Help
Subscribe


GastroHep.com - the global online resource for all aspects of gastroenterology, hepatology and endoscopy

 26 May 2016

Advanced search
GastroHep.com - the global online resource for all aspects of gastroenterology, hepatology and endoscopy Profile of Roy Pounder

Home

News  
Journals
Review Articles
Slide Atlas
Video Clips
Online Books
Advanced Digestive Endoscopy
Classical Cases
Conference Diary
PubMed
International GH Links
USA GH Links
National GH Links
National GI Societies
Other Useful Links




Emails on Gastroenterology and Hepatology
the National AIDS Treatment Advocacy Project
Visit the gastroenterology section of the EUMS

News

Therapy has a beneficial effect on fatigue in patients with IBD

A study in the latest issue of Gut assessed the effectiveness of solution-focused therapy on fatigue and quality of life in patients with IBD.

News image

Dr Lauran Vogelaar and colleagues from the Netherlands assessed the effectiveness of solution-focused therapy (SFT) on fatigue and quality of life (QoL) in patients with fatigued inflammatory bowel disease (IBD).

The research team performed a randomized controlled trial in 2 Dutch hospitals.

Patients with IBD with quiescent IBD and with a Checklist Individual Strength—Fatigue (CIS—fatigue) score of ≥35 were enrolled.

Patients were 1:1 randomized to receive solution-focused therapy in Group 1 or care as usual in Group 2 for 3 months.

The team followed patients for a further 6 months after the solution-focused therapy.
39% of patients in Group 1 had a CIS-fatigue score below 35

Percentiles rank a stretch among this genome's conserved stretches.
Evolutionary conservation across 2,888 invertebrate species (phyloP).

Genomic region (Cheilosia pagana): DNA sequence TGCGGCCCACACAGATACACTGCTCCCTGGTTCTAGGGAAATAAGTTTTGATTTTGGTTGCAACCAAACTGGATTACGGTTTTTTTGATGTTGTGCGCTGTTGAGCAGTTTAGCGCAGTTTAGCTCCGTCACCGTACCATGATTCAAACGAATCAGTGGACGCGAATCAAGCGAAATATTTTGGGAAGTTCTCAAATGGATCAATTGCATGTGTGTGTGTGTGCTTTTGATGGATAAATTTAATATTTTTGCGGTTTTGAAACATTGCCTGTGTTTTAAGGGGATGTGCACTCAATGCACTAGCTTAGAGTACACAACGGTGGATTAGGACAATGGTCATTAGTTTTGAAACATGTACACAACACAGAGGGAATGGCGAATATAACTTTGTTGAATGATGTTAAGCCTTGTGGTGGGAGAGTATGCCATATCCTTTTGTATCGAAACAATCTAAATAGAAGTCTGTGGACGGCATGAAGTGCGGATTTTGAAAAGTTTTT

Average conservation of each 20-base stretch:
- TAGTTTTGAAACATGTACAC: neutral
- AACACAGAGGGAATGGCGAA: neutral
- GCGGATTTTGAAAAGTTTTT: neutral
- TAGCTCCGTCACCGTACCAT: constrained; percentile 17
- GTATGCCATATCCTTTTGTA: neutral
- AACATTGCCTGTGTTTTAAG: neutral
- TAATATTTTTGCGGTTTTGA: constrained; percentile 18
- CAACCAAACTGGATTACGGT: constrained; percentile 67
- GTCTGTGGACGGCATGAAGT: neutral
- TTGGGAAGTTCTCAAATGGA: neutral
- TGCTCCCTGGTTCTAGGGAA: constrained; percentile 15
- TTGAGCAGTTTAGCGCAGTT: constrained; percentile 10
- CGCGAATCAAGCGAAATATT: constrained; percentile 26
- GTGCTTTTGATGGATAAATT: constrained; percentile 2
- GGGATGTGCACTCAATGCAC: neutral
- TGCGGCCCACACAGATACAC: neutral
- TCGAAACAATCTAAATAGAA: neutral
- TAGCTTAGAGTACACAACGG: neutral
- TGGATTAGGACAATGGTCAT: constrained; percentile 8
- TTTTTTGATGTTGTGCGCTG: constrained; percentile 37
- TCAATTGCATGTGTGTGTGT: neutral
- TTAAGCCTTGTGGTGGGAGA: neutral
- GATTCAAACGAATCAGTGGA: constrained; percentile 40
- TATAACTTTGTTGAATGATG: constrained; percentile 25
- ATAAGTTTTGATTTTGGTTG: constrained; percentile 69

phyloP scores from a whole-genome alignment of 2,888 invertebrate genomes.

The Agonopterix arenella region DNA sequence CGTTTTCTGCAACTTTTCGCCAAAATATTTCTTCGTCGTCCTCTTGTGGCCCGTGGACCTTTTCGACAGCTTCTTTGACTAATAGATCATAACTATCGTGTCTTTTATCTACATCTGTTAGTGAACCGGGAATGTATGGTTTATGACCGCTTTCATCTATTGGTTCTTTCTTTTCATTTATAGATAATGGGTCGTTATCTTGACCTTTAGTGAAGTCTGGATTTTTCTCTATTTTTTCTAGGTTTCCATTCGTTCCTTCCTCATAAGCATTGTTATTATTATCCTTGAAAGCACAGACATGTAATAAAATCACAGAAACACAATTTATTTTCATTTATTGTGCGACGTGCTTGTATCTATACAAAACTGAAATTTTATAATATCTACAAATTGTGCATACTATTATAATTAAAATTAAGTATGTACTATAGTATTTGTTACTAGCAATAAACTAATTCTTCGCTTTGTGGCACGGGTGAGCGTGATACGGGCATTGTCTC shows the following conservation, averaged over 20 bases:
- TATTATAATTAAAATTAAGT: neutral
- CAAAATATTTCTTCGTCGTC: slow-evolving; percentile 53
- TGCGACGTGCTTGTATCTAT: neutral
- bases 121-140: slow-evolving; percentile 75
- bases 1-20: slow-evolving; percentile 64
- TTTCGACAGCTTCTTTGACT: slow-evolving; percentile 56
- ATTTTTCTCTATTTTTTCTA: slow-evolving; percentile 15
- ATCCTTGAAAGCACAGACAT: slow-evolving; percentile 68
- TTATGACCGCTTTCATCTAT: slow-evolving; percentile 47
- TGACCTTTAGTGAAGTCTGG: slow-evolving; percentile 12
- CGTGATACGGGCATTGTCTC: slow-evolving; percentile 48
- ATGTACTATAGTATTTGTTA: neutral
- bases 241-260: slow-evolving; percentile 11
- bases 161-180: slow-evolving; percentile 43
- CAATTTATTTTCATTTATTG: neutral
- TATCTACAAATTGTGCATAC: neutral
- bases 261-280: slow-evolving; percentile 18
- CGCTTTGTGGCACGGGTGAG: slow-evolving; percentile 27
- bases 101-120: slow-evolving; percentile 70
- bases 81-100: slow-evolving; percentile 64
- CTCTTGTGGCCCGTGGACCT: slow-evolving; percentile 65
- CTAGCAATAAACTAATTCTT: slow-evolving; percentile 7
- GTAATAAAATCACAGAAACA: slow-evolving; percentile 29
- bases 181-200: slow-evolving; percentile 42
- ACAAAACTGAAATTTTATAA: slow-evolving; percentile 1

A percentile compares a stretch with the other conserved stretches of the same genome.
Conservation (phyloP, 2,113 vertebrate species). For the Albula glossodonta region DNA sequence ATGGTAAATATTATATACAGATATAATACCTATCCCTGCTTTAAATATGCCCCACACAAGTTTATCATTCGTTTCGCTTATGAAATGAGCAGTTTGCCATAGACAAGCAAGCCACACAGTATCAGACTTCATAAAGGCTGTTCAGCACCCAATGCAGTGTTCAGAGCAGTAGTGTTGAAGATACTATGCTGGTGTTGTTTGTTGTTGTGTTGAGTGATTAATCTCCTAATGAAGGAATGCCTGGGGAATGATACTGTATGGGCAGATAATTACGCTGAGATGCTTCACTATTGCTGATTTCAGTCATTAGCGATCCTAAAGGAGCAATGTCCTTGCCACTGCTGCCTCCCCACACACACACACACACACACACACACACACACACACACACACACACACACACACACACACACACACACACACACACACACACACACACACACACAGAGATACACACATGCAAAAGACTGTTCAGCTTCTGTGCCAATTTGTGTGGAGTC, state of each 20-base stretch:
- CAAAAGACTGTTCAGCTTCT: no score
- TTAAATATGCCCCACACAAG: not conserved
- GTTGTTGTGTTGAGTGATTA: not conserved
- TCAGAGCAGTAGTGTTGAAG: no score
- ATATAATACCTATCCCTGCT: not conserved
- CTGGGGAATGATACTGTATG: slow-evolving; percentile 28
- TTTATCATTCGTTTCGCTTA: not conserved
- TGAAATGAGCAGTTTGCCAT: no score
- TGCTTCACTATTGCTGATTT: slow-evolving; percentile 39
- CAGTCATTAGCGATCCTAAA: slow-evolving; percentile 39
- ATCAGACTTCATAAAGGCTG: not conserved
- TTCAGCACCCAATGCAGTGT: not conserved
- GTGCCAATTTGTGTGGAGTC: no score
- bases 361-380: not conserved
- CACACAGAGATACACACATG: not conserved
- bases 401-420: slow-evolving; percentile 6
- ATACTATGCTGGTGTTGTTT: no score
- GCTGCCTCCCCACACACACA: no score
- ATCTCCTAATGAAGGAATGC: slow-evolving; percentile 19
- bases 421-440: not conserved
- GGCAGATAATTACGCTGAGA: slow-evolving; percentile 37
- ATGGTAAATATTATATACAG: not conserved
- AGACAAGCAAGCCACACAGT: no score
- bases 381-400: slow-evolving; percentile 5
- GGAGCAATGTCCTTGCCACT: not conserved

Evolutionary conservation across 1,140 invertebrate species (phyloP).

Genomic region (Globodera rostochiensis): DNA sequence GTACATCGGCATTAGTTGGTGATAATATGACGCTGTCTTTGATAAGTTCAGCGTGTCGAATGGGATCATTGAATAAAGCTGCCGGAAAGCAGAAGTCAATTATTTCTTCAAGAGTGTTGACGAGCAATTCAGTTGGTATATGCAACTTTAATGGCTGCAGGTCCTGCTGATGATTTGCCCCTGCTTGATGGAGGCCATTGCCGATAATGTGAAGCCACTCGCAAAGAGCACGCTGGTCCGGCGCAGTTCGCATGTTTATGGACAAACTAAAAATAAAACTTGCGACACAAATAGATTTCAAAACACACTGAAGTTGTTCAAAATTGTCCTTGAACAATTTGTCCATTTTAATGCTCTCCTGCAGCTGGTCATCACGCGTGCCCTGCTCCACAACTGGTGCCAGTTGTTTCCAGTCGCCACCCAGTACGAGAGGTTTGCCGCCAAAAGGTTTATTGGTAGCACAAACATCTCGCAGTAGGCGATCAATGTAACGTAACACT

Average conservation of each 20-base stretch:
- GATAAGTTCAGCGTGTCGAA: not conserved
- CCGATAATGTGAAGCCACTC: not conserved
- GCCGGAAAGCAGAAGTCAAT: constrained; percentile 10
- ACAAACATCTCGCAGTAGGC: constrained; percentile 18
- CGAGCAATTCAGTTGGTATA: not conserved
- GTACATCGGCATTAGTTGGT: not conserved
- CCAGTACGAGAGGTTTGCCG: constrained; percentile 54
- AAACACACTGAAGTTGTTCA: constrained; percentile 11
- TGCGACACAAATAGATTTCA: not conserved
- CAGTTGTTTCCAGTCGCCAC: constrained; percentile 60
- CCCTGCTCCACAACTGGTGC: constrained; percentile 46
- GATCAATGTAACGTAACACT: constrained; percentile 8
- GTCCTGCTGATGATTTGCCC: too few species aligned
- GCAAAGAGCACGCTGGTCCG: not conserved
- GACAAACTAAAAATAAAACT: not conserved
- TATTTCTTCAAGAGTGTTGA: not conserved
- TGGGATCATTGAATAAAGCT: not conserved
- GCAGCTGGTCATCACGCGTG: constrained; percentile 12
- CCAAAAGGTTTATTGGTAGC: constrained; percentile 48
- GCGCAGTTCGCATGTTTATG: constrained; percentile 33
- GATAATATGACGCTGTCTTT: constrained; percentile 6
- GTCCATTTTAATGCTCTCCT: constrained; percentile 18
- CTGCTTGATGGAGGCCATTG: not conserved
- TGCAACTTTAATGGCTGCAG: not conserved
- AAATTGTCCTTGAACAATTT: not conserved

Gut

Primary endpoint was defined as changes in fatigue and QoL during follow-up.

The team's secondary endpoints included change in anxiety and depression, medication use, side effects to medication, disease activity, laboratory parameters, and sleep quality.

The team evaluated 98 patients, of whom 63% were women, with a mean age of 40 years.

After the solution-focused therapy course, 39% of patients in Group 1 had a CIS-fatigue score below 35 compared with 18% of patients in Group 2.

The researchers found that Group 1 also showed a greater reduction in fatigue across the first 6 months compared with Group 2.

The team noted that patients in Group 1 had a significant higher mean IBD questionnaire change at 3 months.

At 9 months, no significant differences between the 2 groups were observed.

Dr Vogelaar's team concludes, "Solution-focused therapy has a significant beneficial effect on the severity of fatigue and QoL in patients with quiescent IBD."

"However, this effect diminished during follow-up."

Gut 2014;63:911-918
14 May 2014

Go to top of page Email this page Email this page to a colleague

 26 May 2016 
Education booklet for colonoscopy bowel preparation
 26 May 2016 
Uncomplicated diverticulitis in outpatients
 26 May 2016 
Direct-acting antivirals in Hep C cirrhosis
 25 May 2016 
Preventing NSAID-associated GI toxicity
 25 May 2016 
Recurrence of Barrett’s after successful endoscopic therapy
 25 May 2016 
PPIs and NSAID-induced small bowel injury
 24 May 2016